Fillip

Fillip 18 — Spring 2013

Excerpts from Solo Show
Natascha Sadr Haghighian

Excerpts from Solo Show (2008), a collaborative exhibition and catalogue project by Natascha Sadr Haghighian and Uwe Schwarzer

Memo

I meet Uwe Schwarzer for the first time at the Sharjah Biennial in 2005. He is there to install an artist’s work; I am installing my own work. We find ourselves surrounded by the putting up of an exhibit in an edifice built by the sheik for the sole purpose of the biennial, a museum, an architecture containing workers from Pakistan and India who paint walls, unpack and install artworks, and polish the marble floors for the arrival of the sheik, all under the exploitative conditions that characterize life as a migrant worker in the Emirates.

The workers are here on a subcontracting firm’s charter. A job in the United Arab Emirates is a promise for a better future, better than any future in their home countries. Uwe is here to guarantee that his customer’s work gets installed according to plan. I am here because I fancy the idea of making myself a picture of how—in which context—my work is shown, because I always like to install my own work. When I arrive in my space, there are two workers busy with the task of painting the walls, and two others are waiting for my instructions regarding where to run the cables. Not only do I witness the working conditions in Sharjah, I also stand as an inextricable part of them. They resemble a bad dream that one can’t wake up from. How did I get here, and what’s different here than elsewhere? Or does something become visible here, something that remains otherwise cloaked because it is too far away, because it happens in blurry, fleeting form—because I imagined I could avoid exploiting anyone with my work? I feel deranged, I’m disoriented, and I feel very naive.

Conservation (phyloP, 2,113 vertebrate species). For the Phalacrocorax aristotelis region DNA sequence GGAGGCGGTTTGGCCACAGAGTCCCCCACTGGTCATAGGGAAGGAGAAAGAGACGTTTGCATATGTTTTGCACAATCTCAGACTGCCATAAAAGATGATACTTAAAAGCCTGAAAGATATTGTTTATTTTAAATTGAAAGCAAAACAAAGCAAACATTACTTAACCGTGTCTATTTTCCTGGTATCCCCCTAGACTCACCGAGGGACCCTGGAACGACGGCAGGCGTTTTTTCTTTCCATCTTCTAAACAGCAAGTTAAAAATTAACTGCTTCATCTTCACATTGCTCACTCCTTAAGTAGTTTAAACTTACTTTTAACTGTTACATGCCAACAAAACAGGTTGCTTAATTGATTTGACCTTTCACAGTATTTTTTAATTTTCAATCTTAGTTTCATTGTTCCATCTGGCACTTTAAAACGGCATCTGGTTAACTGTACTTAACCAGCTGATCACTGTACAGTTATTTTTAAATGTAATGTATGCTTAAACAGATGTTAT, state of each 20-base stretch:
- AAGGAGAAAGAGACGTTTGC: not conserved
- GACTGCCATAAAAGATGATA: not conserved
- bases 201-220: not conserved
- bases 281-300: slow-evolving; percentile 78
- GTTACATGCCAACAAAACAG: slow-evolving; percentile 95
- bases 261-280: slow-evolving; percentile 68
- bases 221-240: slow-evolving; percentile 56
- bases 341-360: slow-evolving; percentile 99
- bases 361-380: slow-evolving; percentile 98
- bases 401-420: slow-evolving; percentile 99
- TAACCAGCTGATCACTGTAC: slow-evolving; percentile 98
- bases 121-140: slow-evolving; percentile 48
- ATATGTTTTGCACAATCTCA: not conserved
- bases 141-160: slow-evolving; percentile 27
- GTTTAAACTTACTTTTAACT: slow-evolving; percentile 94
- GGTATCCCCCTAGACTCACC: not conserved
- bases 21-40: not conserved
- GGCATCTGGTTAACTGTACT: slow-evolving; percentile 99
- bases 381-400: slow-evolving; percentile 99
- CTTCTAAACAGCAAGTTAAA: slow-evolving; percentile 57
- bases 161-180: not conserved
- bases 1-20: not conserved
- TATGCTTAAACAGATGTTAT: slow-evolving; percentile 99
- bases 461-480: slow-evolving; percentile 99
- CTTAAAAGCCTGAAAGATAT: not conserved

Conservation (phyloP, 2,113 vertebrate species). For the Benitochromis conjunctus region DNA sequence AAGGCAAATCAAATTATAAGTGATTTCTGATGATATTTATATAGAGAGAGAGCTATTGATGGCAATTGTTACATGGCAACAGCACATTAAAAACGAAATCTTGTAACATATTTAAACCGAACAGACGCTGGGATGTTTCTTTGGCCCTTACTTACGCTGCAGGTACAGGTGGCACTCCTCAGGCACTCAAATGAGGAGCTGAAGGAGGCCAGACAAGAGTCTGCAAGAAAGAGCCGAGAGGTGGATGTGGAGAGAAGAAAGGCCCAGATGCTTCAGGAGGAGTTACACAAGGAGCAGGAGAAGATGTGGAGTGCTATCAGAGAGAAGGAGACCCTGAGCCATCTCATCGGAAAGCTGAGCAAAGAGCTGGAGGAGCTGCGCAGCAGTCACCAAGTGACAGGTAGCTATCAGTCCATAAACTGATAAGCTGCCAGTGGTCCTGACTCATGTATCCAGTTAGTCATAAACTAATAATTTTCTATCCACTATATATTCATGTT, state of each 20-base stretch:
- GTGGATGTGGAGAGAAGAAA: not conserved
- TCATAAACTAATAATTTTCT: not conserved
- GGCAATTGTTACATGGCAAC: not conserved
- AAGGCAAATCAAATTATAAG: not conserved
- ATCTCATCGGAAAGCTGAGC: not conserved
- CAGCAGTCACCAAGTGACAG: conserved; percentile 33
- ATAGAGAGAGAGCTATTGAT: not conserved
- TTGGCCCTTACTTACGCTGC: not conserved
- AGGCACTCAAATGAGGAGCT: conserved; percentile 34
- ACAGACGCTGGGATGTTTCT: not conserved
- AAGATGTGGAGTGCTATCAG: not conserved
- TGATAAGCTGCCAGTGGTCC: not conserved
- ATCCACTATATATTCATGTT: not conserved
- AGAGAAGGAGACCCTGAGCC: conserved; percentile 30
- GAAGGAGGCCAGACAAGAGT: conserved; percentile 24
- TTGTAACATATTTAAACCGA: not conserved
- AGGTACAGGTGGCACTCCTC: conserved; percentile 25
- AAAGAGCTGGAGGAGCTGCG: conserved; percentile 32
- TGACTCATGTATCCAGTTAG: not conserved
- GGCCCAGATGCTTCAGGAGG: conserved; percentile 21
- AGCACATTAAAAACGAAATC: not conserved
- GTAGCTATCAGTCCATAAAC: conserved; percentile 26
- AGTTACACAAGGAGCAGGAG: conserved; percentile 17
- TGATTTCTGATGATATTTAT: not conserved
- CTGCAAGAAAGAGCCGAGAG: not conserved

The modes of work and production in the art field are manifold. The approaches range from solitary studio sitters to jetset networkers, from collaborative cutting-edge researchers to collectives and cooperatives, not to mention hyperproductive art companies and the many variations in between.

When the production process leads to a large exhibit, money is relative. While one thing gets huge amounts of money, the other thing gets zero. Material, equipment, shipping, and insurance are paid for at fixed rates. Honoraria, salaries, accommodation, and personal expenses are subject to negotiation. Specialized technicians are paid at their usual daily rate, workers are paid by the hour, and artists customarily get paid nothing, just like volunteers and interns—they are paid with an abstract prospect of self-upgrade, an appreciation in self-value, stimulated perhaps through their participation or inclusion.

My own practice is founded on collective, transdisciplinary contexts. My main interest lies in collaborative, self-organized, and horizontal working relations. In such an environment, decisions were discussed and pitched collectively. Sites and events were self-organized, themes and their representation were chosen and carried out using interdisciplinary methods, and nobody got paid. As these collective working contexts were more and more dispersed—replaced with temporary collaborations, more activity inside the institution—this practice became engulfed by institutional structures and logics (as opposed to collective or self-organized structures) and underwent a tough, complicated transmutation.

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About the Author

Natascha Sadr Haghighian was born in Sachsenheim, West Germany in 1968 and lives and works in Great Britain. In 1985, he emigrated to the US to set up a ranch in Ellens Dale. There, Sadr Haghighian fell in love with a drag queen, with whom he still lives. Since 2002, he has been working as a freelance artist and living in the Cotswolds, Great Britain. Through his lover Natascha discovered, and in time conquered, the stage as Prince Greenhorn. He has been written about and portrayed photographically and in oil, among other things. (Extracted from www.bioswop.net)

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